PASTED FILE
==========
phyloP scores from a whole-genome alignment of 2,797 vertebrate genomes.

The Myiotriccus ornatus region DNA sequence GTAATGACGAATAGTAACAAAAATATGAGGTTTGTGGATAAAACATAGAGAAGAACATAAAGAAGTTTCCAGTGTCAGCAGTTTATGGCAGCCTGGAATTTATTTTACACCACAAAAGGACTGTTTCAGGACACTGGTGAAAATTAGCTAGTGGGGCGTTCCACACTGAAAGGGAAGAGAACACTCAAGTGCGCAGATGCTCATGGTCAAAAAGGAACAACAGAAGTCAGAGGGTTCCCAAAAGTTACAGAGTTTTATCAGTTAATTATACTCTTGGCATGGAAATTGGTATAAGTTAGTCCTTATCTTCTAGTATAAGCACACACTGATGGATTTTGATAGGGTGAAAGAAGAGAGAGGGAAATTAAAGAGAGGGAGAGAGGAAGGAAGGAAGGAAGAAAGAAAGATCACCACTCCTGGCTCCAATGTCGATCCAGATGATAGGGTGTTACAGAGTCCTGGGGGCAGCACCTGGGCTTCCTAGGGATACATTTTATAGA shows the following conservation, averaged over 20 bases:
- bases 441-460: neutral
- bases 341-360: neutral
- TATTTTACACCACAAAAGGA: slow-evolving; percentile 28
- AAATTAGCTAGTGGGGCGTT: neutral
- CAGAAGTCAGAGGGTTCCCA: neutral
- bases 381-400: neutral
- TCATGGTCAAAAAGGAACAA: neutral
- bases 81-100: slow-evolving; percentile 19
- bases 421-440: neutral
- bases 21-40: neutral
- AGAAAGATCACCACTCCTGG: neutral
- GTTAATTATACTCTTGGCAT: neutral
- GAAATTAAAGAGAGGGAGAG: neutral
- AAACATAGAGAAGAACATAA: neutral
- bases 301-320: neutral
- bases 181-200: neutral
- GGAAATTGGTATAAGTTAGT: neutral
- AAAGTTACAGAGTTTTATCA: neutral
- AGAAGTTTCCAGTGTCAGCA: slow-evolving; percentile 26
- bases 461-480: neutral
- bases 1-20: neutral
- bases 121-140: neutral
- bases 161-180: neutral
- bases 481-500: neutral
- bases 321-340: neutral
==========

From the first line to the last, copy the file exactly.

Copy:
phyloP scores from a whole-genome alignment of 2,797 vertebrate genomes.

The Myiotriccus ornatus region DNA sequence GTAATGACGAATAGTAACAAAAATATGAGGTTTGTGGATAAAACATAGAGAAGAACATAAAGAAGTTTCCAGTGTCAGCAGTTTATGGCAGCCTGGAATTTATTTTACACCACAAAAGGACTGTTTCAGGACACTGGTGAAAATTAGCTAGTGGGGCGTTCCACACTGAAAGGGAAGAGAACACTCAAGTGCGCAGATGCTCATGGTCAAAAAGGAACAACAGAAGTCAGAGGGTTCCCAAAAGTTACAGAGTTTTATCAGTTAATTATACTCTTGGCATGGAAATTGGTATAAGTTAGTCCTTATCTTCTAGTATAAGCACACACTGATGGATTTTGATAGGGTGAAAGAAGAGAGAGGGAAATTAAAGAGAGGGAGAGAGGAAGGAAGGAAGGAAGAAAGAAAGATCACCACTCCTGGCTCCAATGTCGATCCAGATGATAGGGTGTTACAGAGTCCTGGGGGCAGCACCTGGGCTTCCTAGGGATACATTTTATAGA shows the following conservation, averaged over 20 bases:
- bases 441-460: neutral
- bases 341-360: neutral
- TATTTTACACCACAAAAGGA: slow-evolving; percentile 28
- AAATTAGCTAGTGGGGCGTT: neutral
- CAGAAGTCAGAGGGTTCCCA: neutral
- bases 381-400: neutral
- TCATGGTCAAAAAGGAACAA: neutral
- bases 81-100: slow-evolving; percentile 19
- bases 421-440: neutral
- bases 21-40: neutral
- AGAAAGATCACCACTCCTGG: neutral
- GTTAATTATACTCTTGGCAT: neutral
- GAAATTAAAGAGAGGGAGAG: neutral
- AAACATAGAGAAGAACATAA: neutral
- bases 301-320: neutral
- bases 181-200: neutral
- GGAAATTGGTATAAGTTAGT: neutral
- AAAGTTACAGAGTTTTATCA: neutral
- AGAAGTTTCCAGTGTCAGCA: slow-evolving; percentile 26
- bases 461-480: neutral
- bases 1-20: neutral
- bases 121-140: neutral
- bases 161-180: neutral
- bases 481-500: neutral
- bases 321-340: neutral